I like to remind my memoir students that the first personal essay I published in a larger magazine told the story of the only time I ate an oyster. I had been quite the picky eater for the first twenty-five years of my life, so this was no small decision on my part – but still, it was just an oyster. No one put a gun to my head to make me eat it, nor did I eat it while stranded an island. I had just gotten a job at a fancy restaurant and I had to try it as part of my training.

I share this story because while some students come to me to help them tell their tale of loss or abuse or sickness, some come with less dramatic stories. In fact, sometimes students aren’t sure what story they’d like to tell – they just know they want to write about their lives. These students are sometimes intimidated by those students who have survived cancer, or who grew up in religious cults or biked across the country. Their lives, by comparison, seem uneventful.

You would be hard pressed to find a more uneventful life than mine – at least as I’m living it now. I write, I teach, I interview people, and I talk to my wife, and occasionally to people who aren’t my wife. That’s pretty much it. Yet I write about my life to the exclusion of all other subjects. I find my life endlessly interesting. Though it’s really not my life I find interesting, but rather life itself. What I call my life is just my intimate, personal experience of life.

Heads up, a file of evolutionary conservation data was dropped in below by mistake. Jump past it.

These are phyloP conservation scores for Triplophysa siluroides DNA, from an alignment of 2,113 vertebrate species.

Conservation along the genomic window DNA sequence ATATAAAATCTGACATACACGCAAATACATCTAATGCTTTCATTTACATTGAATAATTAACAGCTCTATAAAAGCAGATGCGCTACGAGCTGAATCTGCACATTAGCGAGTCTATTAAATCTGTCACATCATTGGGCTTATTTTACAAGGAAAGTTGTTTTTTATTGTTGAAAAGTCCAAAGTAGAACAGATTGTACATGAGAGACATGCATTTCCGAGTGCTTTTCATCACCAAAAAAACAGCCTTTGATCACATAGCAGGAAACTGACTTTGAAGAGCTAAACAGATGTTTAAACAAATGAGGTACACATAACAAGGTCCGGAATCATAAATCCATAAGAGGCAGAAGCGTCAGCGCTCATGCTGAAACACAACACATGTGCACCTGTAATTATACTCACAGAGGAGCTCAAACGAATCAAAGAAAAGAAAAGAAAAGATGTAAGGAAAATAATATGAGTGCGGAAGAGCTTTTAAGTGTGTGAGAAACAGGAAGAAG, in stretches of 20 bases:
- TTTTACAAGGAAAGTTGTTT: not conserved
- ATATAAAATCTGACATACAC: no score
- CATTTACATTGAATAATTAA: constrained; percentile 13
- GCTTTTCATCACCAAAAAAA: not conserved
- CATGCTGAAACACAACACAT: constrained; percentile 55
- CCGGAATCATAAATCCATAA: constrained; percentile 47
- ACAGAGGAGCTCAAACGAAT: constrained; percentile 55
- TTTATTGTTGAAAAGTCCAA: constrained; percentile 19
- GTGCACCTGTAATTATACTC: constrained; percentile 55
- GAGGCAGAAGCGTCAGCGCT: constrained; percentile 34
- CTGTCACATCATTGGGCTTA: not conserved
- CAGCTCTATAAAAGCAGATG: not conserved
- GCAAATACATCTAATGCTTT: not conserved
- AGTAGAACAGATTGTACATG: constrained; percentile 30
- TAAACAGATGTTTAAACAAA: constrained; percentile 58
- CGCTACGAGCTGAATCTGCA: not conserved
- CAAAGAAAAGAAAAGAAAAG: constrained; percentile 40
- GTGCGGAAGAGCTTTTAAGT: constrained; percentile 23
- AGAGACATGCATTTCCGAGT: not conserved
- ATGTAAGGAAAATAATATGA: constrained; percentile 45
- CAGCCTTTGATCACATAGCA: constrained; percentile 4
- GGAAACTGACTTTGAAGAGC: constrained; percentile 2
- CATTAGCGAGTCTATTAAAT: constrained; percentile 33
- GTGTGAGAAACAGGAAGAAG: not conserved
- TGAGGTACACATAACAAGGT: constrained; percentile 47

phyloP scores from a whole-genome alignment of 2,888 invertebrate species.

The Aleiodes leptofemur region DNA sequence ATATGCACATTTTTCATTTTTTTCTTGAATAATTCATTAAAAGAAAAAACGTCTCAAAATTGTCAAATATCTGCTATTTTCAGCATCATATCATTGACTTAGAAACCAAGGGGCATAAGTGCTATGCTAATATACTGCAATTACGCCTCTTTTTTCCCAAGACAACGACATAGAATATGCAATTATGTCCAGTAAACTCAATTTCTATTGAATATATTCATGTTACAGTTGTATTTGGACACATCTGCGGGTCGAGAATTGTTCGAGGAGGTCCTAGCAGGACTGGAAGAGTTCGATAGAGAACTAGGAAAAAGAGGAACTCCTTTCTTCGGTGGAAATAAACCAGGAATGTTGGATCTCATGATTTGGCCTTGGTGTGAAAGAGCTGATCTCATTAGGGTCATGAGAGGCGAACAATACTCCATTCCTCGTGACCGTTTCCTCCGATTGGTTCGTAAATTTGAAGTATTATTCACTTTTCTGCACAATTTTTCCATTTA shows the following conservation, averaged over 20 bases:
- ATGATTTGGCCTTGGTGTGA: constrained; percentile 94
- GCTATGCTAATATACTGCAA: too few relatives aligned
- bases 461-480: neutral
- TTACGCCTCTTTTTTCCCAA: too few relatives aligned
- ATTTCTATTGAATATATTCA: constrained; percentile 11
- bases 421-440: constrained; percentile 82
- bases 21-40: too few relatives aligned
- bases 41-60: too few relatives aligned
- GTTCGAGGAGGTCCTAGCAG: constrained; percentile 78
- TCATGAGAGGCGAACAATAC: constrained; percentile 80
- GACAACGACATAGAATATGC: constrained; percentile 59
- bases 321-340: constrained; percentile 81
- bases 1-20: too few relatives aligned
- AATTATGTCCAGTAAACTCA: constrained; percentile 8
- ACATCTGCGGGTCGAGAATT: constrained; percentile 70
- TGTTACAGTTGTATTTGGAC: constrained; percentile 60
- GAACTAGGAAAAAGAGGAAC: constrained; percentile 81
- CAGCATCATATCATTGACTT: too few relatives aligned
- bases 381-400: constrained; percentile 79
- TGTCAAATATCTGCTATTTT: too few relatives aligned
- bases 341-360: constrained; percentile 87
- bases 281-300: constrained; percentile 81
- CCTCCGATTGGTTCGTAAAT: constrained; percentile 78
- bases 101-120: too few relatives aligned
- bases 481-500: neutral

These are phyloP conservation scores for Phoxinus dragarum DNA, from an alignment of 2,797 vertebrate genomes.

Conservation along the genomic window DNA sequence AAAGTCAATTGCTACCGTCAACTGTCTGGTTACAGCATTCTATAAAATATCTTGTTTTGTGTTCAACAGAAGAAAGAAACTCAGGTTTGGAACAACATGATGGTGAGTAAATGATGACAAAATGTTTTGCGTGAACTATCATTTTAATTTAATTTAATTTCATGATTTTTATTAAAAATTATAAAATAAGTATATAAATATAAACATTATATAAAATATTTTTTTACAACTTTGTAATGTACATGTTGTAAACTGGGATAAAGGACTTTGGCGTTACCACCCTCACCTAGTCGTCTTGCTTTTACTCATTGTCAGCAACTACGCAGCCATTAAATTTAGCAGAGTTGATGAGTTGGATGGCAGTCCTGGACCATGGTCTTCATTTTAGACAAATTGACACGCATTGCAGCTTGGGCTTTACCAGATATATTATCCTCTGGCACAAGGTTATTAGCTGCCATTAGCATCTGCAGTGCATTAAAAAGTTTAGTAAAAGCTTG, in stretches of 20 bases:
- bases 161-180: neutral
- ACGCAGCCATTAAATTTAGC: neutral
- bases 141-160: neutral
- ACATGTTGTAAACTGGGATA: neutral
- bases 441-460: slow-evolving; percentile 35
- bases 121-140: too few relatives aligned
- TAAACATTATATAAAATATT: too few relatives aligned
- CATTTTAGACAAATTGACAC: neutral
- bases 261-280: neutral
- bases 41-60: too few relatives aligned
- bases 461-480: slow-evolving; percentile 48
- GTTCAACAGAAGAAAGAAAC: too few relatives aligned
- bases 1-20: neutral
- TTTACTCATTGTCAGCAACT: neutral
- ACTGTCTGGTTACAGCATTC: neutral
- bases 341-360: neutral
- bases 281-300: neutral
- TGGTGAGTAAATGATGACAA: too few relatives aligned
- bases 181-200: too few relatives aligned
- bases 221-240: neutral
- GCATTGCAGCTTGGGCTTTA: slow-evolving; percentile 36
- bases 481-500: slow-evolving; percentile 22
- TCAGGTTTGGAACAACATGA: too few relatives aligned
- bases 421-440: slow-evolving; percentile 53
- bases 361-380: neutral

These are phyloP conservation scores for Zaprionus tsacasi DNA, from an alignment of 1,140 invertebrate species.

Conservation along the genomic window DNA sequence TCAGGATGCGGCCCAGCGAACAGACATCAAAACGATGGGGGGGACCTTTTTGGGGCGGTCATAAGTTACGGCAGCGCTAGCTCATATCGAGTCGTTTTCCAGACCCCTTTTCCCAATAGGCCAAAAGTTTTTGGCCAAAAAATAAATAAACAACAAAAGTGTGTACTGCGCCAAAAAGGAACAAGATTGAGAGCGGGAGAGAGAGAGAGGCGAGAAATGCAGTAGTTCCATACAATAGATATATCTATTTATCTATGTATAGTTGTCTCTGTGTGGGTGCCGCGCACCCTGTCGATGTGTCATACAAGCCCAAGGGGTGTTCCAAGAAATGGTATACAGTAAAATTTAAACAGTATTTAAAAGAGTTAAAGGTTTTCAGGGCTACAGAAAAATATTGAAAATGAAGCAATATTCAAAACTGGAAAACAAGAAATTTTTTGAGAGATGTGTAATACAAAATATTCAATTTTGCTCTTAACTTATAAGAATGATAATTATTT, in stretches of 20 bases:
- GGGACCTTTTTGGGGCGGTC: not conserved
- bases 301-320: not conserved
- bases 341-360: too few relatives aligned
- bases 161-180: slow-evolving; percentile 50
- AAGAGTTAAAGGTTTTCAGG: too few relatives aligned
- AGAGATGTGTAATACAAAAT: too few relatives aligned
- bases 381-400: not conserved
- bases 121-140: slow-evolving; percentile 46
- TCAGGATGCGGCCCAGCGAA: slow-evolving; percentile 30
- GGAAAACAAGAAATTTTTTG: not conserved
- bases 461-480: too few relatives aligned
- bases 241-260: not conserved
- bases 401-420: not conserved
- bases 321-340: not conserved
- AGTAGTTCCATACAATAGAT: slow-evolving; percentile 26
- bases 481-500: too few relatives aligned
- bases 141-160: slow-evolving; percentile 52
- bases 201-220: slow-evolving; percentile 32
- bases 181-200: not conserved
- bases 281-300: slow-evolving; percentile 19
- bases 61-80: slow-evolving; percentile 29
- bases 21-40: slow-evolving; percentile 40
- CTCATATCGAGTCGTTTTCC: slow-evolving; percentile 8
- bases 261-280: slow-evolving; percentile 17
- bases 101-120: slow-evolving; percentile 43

This may sound like semantics, but it’s not. Life, to me, is never what is happening, in the same way a story is not about what’s happening. A story is about how a character feels while something is happening, and how that character changes, and what that change reveals about all of us. A story is a current of events moving toward an inevitable conclusion, the current stronger and more meaningful than any of the events which comprise it.

Life is also a current, not a fractured collection of events, and certainly not a static object to be studied and dismantled. If I allow myself to look deeply at any event, I can perceive the current of life flowing through it. In fact, I can perceive the whole of life, though I will never be able to render this in language. It is beyond rendering. It is not, however, beyond perception nor beyond feeling, and somewhere in the exchange between writer and reader, the whole of life is shared.

If you like the ideas and perspectives expressed here, feel free to contact me about individual and group coaching.

 

Fearless Writing: How to Create Boldly and Write With Confidence.
You can find William at: williamkenower.com

Follow wdbk on Twitter